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Spokane, Washington  Est. May 19, 1883

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Scott Beckstead: Lawmakers need to eliminate mink farms

Scott Beckstead

Thanks to good watchdog newspaper journalism, we now know that our top government agencies have been failing miserably to protect human lives and animal well-being when it comes to transmission of the coronavirus.

In its May 22 article, “The Michigan Mink Mystery: How did an Interspecies Outbreak Unfold?,” the New York Times reported new and alarming information about coronavirus outbreaks on mink farms across the country.

Mink farms may prove to be the proverbial sleeping giant that will wake up to spread new and deadly coronavirus variants from animals to humans during this global pandemic that isn’t done with us yet.

I spent a lot of my childhood and youth on and around mink farms, and it’s extremely disconcerting that our federal authorities are not investigating or reporting outbreaks with a sense of urgency and spirit of transparency.

A unique coronavirus variant found in humans was likely transmitted from farmed mink, but no one is doing the research or gathering the data we need to protect public health and safety and to prevent more mass killing of animals.

Life on the ‘farm’My grandfather raised mink on his farm in Franklin, Idaho, and I grew up next door to the largest fur farm in the state

We also had horses and cattle that roamed free, and it was my job from a young age to fix the fences, irrigate the fields and stack bales of hay.

I was a 4-H kid, a Future Farmer of America, who raised rabbits and goats to show at the local fair.

It was also my job to set the timer for 7 minutes and wait for the gas chamber to work.

I quickly learned that raising farm animals for show was proud work; breeding mink for their pelts was not.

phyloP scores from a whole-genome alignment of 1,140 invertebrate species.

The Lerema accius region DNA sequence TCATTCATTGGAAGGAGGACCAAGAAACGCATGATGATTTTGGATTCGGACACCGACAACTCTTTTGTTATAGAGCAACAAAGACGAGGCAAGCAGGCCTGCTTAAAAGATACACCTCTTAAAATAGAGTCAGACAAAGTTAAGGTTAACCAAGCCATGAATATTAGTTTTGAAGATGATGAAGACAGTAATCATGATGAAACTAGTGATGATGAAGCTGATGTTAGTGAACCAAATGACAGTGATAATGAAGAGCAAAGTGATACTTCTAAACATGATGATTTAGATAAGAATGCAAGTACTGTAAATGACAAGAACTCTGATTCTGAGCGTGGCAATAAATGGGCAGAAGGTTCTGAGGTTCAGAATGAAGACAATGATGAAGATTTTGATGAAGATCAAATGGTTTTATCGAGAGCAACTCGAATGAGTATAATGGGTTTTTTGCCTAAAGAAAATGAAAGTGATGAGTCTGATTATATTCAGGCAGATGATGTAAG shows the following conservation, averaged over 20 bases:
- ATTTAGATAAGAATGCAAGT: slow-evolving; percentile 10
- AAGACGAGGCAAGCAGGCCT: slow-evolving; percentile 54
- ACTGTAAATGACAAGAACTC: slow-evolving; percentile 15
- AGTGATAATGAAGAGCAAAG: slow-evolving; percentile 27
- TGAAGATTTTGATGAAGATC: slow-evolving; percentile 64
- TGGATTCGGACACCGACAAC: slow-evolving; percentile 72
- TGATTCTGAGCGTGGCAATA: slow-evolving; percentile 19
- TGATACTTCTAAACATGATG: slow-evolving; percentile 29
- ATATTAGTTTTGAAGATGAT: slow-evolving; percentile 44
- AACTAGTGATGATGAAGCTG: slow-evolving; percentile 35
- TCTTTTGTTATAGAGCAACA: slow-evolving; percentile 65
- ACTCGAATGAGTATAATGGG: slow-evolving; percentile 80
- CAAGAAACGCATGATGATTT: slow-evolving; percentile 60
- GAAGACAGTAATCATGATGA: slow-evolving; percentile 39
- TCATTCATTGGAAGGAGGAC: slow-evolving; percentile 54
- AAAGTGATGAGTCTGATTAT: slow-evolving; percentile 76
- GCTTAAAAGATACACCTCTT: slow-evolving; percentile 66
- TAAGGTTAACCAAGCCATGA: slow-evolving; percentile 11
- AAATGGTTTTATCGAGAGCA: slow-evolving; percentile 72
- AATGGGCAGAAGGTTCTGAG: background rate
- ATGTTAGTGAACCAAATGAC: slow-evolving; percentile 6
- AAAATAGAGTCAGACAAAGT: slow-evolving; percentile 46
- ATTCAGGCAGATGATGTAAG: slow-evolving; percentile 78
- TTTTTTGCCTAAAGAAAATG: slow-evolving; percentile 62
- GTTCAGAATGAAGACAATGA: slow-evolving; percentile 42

Mink are wild by nature and prefer solitude.

Water is their most critical habitat and nature compels them to dig burrows into the banks of rivers; mink can hold their breath underwater for an impressive 36 minutes.

Kept dry, in cold, dark cages and in massive numbers, and then gassed to death is the pinnacle of cruelty for such a creature.

Mink in captivity will fight and exhibit violent, unnatural behaviors, such as killing their young when startled by humans. It became my daily routine to collect mink wounded and bloody. It’s no surprise that mink in captivity will do anything to escape and are often successful.

Mink and coronavirus

Coronavirus infections have been detected in mink on U.S. farms – including Oregon, Wisconsin, Utah and Michigan – but no one knows how far the virus has spread to mink or to humans, pets or other wildlife.

Our Centers for Disease Control and Prevention, U.S. Department of Agriculture and state agriculture agencies have ignored or downplayed this real risk, with spotty investigations done only when invited.

CDC field teams investigated only eight of the country’s estimated 275 farms, the Times reports, which makes me wonder how many cases are not being detected.

Jim Keen, who studied infectious diseases in farm settings for the USDA for more than two decades, said mink farming is both an “urgent and a moral public health risk” that’s not to be ignored.

Public safety, not politics

Comprehending the interspecies trajectories of the coronavirus is like chasing a moving target, but eliminating mink farming would help solve a major piece of the puzzle.

Thankfully, Washington Sens. Maria Cantwell and Patty Murray are following the science and voted for the Senate to pass a ban on mink farming that recently passed the U.S. House of Representatives in the form of an amendment to H.R. 4521, the United States Innovation and Competition Act.

Unfortunately, there are lawmakers who voted the wrong way, choosing to side with the lobbying efforts of the American Farm Bureau Federation, rather than the health of their constituents.

We deserve not only to know where, how and why the coronavirus may spread, but that our lawmakers and public health agencies are being transparent and working to save lives. Please, senators, follow your colleagues from Oregon and follow the science, or you will wake the sleeping giant.

Scott Beckstead grew up working on his grandfather’s farm in Idaho and lives in Sutherlin, Oregon. He is campaigns director for Animal Wellness Action and an adjunct professor of law at Willamette University.